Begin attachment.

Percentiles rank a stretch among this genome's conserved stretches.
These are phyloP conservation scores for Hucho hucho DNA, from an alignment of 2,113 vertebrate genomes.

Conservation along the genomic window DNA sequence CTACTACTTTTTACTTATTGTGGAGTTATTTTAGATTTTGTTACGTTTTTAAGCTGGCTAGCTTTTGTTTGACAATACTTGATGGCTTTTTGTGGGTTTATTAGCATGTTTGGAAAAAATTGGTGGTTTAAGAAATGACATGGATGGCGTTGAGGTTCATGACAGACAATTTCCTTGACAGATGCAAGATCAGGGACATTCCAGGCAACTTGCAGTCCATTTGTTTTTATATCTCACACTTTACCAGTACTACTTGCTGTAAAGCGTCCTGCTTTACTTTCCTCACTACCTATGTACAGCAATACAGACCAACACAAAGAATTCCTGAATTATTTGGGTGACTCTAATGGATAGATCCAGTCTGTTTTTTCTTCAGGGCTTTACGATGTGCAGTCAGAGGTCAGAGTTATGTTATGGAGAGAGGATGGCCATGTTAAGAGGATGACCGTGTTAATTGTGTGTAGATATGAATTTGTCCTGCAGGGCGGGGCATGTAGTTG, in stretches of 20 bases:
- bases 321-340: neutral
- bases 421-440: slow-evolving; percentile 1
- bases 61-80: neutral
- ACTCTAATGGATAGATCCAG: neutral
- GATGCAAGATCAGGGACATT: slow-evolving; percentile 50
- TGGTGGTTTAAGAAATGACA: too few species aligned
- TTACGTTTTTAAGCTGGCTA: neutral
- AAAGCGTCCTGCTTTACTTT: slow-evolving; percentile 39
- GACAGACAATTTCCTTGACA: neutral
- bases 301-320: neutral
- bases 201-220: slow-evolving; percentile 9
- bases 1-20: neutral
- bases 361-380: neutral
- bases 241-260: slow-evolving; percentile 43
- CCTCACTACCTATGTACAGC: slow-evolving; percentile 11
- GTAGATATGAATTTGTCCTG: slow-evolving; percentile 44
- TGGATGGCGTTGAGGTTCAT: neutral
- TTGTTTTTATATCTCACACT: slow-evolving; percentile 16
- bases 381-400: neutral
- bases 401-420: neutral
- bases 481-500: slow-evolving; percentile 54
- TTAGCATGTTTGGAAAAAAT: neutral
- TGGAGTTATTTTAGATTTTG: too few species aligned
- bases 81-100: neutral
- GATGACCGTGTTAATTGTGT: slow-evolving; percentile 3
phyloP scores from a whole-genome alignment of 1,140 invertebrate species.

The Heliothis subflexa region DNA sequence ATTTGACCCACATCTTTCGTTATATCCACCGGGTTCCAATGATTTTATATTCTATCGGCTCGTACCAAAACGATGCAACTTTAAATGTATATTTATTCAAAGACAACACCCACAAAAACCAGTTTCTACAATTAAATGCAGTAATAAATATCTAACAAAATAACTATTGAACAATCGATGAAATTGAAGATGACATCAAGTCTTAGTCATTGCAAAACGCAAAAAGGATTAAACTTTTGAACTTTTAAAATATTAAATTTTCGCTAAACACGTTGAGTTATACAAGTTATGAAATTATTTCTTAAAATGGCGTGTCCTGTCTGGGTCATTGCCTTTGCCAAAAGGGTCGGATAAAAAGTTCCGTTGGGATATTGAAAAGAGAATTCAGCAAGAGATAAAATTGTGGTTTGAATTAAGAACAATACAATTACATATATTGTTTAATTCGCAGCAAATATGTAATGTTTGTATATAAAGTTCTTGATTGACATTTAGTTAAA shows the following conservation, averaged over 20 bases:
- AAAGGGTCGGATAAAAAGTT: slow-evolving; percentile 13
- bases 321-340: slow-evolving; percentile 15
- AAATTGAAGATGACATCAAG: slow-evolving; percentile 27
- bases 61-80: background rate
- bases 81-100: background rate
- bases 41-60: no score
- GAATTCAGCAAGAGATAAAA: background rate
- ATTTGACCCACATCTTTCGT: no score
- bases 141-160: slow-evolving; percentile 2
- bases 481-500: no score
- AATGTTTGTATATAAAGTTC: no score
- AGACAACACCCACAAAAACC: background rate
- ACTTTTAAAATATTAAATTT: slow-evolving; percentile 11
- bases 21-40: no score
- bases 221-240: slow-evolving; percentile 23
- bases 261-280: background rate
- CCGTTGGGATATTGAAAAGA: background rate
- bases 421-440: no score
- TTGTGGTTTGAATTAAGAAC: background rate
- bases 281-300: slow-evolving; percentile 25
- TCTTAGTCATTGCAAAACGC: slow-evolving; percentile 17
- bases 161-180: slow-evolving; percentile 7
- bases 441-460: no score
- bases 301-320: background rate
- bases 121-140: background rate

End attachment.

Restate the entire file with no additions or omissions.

Percentiles rank a stretch among this genome's conserved stretches.
These are phyloP conservation scores for Hucho hucho DNA, from an alignment of 2,113 vertebrate genomes.

Conservation along the genomic window DNA sequence CTACTACTTTTTACTTATTGTGGAGTTATTTTAGATTTTGTTACGTTTTTAAGCTGGCTAGCTTTTGTTTGACAATACTTGATGGCTTTTTGTGGGTTTATTAGCATGTTTGGAAAAAATTGGTGGTTTAAGAAATGACATGGATGGCGTTGAGGTTCATGACAGACAATTTCCTTGACAGATGCAAGATCAGGGACATTCCAGGCAACTTGCAGTCCATTTGTTTTTATATCTCACACTTTACCAGTACTACTTGCTGTAAAGCGTCCTGCTTTACTTTCCTCACTACCTATGTACAGCAATACAGACCAACACAAAGAATTCCTGAATTATTTGGGTGACTCTAATGGATAGATCCAGTCTGTTTTTTCTTCAGGGCTTTACGATGTGCAGTCAGAGGTCAGAGTTATGTTATGGAGAGAGGATGGCCATGTTAAGAGGATGACCGTGTTAATTGTGTGTAGATATGAATTTGTCCTGCAGGGCGGGGCATGTAGTTG, in stretches of 20 bases:
- bases 321-340: neutral
- bases 421-440: slow-evolving; percentile 1
- bases 61-80: neutral
- ACTCTAATGGATAGATCCAG: neutral
- GATGCAAGATCAGGGACATT: slow-evolving; percentile 50
- TGGTGGTTTAAGAAATGACA: too few species aligned
- TTACGTTTTTAAGCTGGCTA: neutral
- AAAGCGTCCTGCTTTACTTT: slow-evolving; percentile 39
- GACAGACAATTTCCTTGACA: neutral
- bases 301-320: neutral
- bases 201-220: slow-evolving; percentile 9
- bases 1-20: neutral
- bases 361-380: neutral
- bases 241-260: slow-evolving; percentile 43
- CCTCACTACCTATGTACAGC: slow-evolving; percentile 11
- GTAGATATGAATTTGTCCTG: slow-evolving; percentile 44
- TGGATGGCGTTGAGGTTCAT: neutral
- TTGTTTTTATATCTCACACT: slow-evolving; percentile 16
- bases 381-400: neutral
- bases 401-420: neutral
- bases 481-500: slow-evolving; percentile 54
- TTAGCATGTTTGGAAAAAAT: neutral
- TGGAGTTATTTTAGATTTTG: too few species aligned
- bases 81-100: neutral
- GATGACCGTGTTAATTGTGT: slow-evolving; percentile 3
phyloP scores from a whole-genome alignment of 1,140 invertebrate species.

The Heliothis subflexa region DNA sequence ATTTGACCCACATCTTTCGTTATATCCACCGGGTTCCAATGATTTTATATTCTATCGGCTCGTACCAAAACGATGCAACTTTAAATGTATATTTATTCAAAGACAACACCCACAAAAACCAGTTTCTACAATTAAATGCAGTAATAAATATCTAACAAAATAACTATTGAACAATCGATGAAATTGAAGATGACATCAAGTCTTAGTCATTGCAAAACGCAAAAAGGATTAAACTTTTGAACTTTTAAAATATTAAATTTTCGCTAAACACGTTGAGTTATACAAGTTATGAAATTATTTCTTAAAATGGCGTGTCCTGTCTGGGTCATTGCCTTTGCCAAAAGGGTCGGATAAAAAGTTCCGTTGGGATATTGAAAAGAGAATTCAGCAAGAGATAAAATTGTGGTTTGAATTAAGAACAATACAATTACATATATTGTTTAATTCGCAGCAAATATGTAATGTTTGTATATAAAGTTCTTGATTGACATTTAGTTAAA shows the following conservation, averaged over 20 bases:
- AAAGGGTCGGATAAAAAGTT: slow-evolving; percentile 13
- bases 321-340: slow-evolving; percentile 15
- AAATTGAAGATGACATCAAG: slow-evolving; percentile 27
- bases 61-80: background rate
- bases 81-100: background rate
- bases 41-60: no score
- GAATTCAGCAAGAGATAAAA: background rate
- ATTTGACCCACATCTTTCGT: no score
- bases 141-160: slow-evolving; percentile 2
- bases 481-500: no score
- AATGTTTGTATATAAAGTTC: no score
- AGACAACACCCACAAAAACC: background rate
- ACTTTTAAAATATTAAATTT: slow-evolving; percentile 11
- bases 21-40: no score
- bases 221-240: slow-evolving; percentile 23
- bases 261-280: background rate
- CCGTTGGGATATTGAAAAGA: background rate
- bases 421-440: no score
- TTGTGGTTTGAATTAAGAAC: background rate
- bases 281-300: slow-evolving; percentile 25
- TCTTAGTCATTGCAAAACGC: slow-evolving; percentile 17
- bases 161-180: slow-evolving; percentile 7
- bases 441-460: no score
- bases 301-320: background rate
- bases 121-140: background rate